The endorsement of key professional and trade associations would be vital in getting the participation of their respective professional and trade communities. It was a way of getting top-down endorsement from major institutions of a process that had already gotten bottom-up approval by the people who had attended the 1995-1996 lunches.
In addition to the Bar Association of D.C., Michael recruited as sponsors for the new forum three other prestigious groups: the Environmental Bankers Association, founded by Mellon Bank and RTM, Inc., and bringing together 60 leading banks in the U.S. and abroad, concerned about potential environmental liabilities from their lending as well as the role environmental risk management and sustainable lending might have in protecting their income and assets; the American Insurance Association, the leading property and casualty insurers' association in the United States, representing over 25% of the U.S. market by itself; and the Hazardous Waste Action Coalition of the American Consulting Engineers Council, a subgroup of science and engineering firms all members of the ACEC and involved in environmental business.
Each association had a proven track record in furthering open and intelligent policy discussion in Washington pertaining to its respective profession or industry, as well as a proven commitment to developing business opportunities for its membership. When the net asset values of individual member firms of the four associations were added all together, the new Forum for Environmental Law, Science, Engineering and Finance (a.k.a. F.E.L.S.E.F. ®) found itself backed by the endorsements of associations representing over half a trillion dollars of wealth, a sizeable chunk of the U.S. economy by anyone's measure.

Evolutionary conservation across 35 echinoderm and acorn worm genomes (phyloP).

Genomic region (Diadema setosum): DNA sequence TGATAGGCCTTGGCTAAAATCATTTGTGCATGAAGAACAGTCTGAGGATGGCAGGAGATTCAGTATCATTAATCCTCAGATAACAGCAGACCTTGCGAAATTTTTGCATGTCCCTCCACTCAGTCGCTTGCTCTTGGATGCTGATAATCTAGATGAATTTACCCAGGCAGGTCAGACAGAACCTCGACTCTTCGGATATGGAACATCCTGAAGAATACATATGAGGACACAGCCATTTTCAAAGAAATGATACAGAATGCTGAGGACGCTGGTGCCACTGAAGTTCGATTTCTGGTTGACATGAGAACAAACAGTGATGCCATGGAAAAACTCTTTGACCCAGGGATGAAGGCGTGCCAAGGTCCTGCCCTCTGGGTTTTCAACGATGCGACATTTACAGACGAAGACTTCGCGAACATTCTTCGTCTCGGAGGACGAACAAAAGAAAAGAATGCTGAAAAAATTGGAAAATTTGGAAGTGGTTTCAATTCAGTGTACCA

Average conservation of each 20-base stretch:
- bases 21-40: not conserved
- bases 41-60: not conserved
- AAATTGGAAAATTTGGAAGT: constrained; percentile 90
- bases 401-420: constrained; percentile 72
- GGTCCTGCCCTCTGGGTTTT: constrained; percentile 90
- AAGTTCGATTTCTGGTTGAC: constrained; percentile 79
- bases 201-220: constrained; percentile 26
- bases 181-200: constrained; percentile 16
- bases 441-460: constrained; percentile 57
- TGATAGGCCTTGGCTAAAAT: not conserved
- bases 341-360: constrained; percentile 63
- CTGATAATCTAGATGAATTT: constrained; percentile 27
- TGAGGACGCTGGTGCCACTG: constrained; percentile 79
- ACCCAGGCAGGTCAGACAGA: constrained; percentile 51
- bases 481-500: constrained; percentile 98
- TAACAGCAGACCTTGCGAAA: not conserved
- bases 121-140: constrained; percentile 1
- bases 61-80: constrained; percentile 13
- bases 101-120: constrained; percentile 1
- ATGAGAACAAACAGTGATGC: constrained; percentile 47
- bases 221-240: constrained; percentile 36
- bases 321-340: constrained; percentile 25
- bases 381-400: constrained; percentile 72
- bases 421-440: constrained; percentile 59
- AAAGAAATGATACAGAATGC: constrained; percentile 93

F.E.L.S.E.F. ® was careful, though, not to accept any money from its sponsors, in order to avoid even just the appearance of being influenced by their respective agendas. F.E.L.S.E.F. ® was then and still is now a non-profit group whose only revenues come from individual members: those who paid to attend its lunches and those who still purchase its Program Reports.
FIRST YEAR (1996-1997)
In its first year the new forum proved it a worthwhile and unique vehicle for discussion between environmental lawyers, engineers, scientists, bankers and insurers. Given that the lunches were held in Washington, D.C., representatives of the federal government were naturally invited to attend and provide their own perspectives. Most of the issues involved were still viewed from a predominantly legal perspective, though, given the immediate antecedents of the new forum. How lawyers could help with the growth of the environmental technology industry, the evolution of environmental law and protection, the green re-engineering of U.S. industry, and updates to the climate treaty negotiations were some of the series topics in the first year. In its first year the new forum produced and hosted an unprecedented 23 lunch panel discussions in little less than 9 months. It was obvious to most involved that Washington found the new forum especially useful and refreshing well before the end of even calendar year 1996.